Todd Barnum, president and COO of Linton Crystal Technologies, and Andy McVey, Principal of the Wayne Technical and Career Center of WFL-BOCES, recently took part in a panel discussion, “Building the Manufacturing Workforce,” as part of the Solar Energy Industry Association’s Solar+ Manufacturing Summit. The two discussed industry-education partnerships as a means to building and training the workforce needed to grow the U.S. solar industry.
The U.S. has established a goal of reaching 50 gigawatts (GW) of U.S. solar manufacturing by 2030. During a session led by Erika Symmonds, VP of Equity and Workforce Development for SEIA, Barnum shared his optimism about the workforce needed to meet that goal. “There’s some concern that the workforce we need isn’t here in the U.S. I disagree. While it looks like a complex process to go from ingot to wafer, Linton’s pullers require understanding of hydraulics, mechanics, high voltage electricity and software. Turning the ingot into a wafer uses a set of machining processes. There’s still the manufacturing knowledge and ability to do this in the U.S.,” said Barnum, adding he reached out to McVey at BOCES to see what he could do to help train and recruit WTCC’s students, who acquire relevant skills and career-ready knowledge.
Linton has for the past two years sponsored the Summer Advanced Manufacturing Experience (SAME) program at WTCC. SAME is a free, three-week opportunity that enables eighth and ninth grade students to experience first-hand advanced manufacturing skills while earning college credits. Students are introduced to welding, machining and CAD and earn their OSHA 10 certification through the program. Since the program’s inception, several students from the SAME program have chosen to attend WTCC’s Advanced Manufacturing and Engineering program in their junior and senior years of high school. Others have gone on to complete different career and technical programs. “Our students leave with the technical skills such as machining, welding, print reading, G-code, and CAD software applications, but also have the safety and soft skills that make them ready for an entry level experience in many industries,” said McVey.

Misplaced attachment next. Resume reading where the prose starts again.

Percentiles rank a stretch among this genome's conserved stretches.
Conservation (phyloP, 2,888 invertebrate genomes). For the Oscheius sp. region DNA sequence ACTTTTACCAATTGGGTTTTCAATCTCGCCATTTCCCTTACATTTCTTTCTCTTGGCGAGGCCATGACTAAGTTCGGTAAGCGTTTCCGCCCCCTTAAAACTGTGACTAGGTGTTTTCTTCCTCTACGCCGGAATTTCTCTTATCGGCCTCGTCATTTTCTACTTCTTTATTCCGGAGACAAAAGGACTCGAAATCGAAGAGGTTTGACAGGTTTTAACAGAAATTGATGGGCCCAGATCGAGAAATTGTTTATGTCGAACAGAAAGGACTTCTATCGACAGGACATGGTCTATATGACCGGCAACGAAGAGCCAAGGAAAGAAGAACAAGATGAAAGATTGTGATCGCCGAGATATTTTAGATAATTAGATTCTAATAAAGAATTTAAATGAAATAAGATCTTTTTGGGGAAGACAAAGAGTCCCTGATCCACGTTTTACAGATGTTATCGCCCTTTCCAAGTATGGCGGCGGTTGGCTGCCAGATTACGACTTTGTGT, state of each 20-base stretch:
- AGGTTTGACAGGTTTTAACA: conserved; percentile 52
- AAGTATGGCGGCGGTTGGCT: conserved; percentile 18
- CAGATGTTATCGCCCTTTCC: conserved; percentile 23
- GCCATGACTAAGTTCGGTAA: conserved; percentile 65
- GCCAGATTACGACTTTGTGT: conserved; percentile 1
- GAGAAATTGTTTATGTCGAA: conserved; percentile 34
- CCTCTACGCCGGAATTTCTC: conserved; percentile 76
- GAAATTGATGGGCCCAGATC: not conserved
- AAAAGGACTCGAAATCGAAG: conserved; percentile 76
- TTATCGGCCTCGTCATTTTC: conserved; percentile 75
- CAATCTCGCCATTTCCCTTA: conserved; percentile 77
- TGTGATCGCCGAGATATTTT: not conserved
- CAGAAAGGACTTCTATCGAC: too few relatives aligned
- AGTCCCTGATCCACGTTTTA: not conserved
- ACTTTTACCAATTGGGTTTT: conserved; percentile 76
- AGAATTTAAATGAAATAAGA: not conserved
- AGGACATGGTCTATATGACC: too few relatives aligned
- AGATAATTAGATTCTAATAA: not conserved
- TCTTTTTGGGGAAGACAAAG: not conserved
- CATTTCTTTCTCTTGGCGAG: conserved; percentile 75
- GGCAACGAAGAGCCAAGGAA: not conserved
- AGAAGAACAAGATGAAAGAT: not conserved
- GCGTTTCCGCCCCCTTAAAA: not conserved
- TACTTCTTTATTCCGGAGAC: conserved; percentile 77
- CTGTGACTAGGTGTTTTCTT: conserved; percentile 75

Barnum agreed these programs are preparing students for the emerging solar workforce. “These are transferable skills. Once I get someone who has these basic skills, I can train them to do anything,” he said.
Discussing the role of higher education in developing this workforce, Barnum pointed out that solar manufacturing needs graduates from many majors, particularly materials science, computer science and engineering disciplines. Linton has partnered with Santosh Kurinec, a Fellow of IEEE and Professor of Electrical and Microelectronic Engineering at RIT to assist with the entry level photovoltaics course. The company also is working with the Golisano Institute for Sustainability at RIT on a study, “Improving Process Quality and Yields through Machine Learning.”
Located in Henrietta, New York, Linton is the world leader in the design, development and manufacture of Czochralski silicon furnaces for production of monocrystalline silicon ingots for the semiconductor and solar industries. The company specializes in silicon and produces equipment for materials such as germanium and gallium arsenide. They also provide technical support, process engineering support and replacement parts to help clients get businesses off the ground, improve productivity and continue to innovate. Linton has been the exclusive owner of Kayex technology since 2013.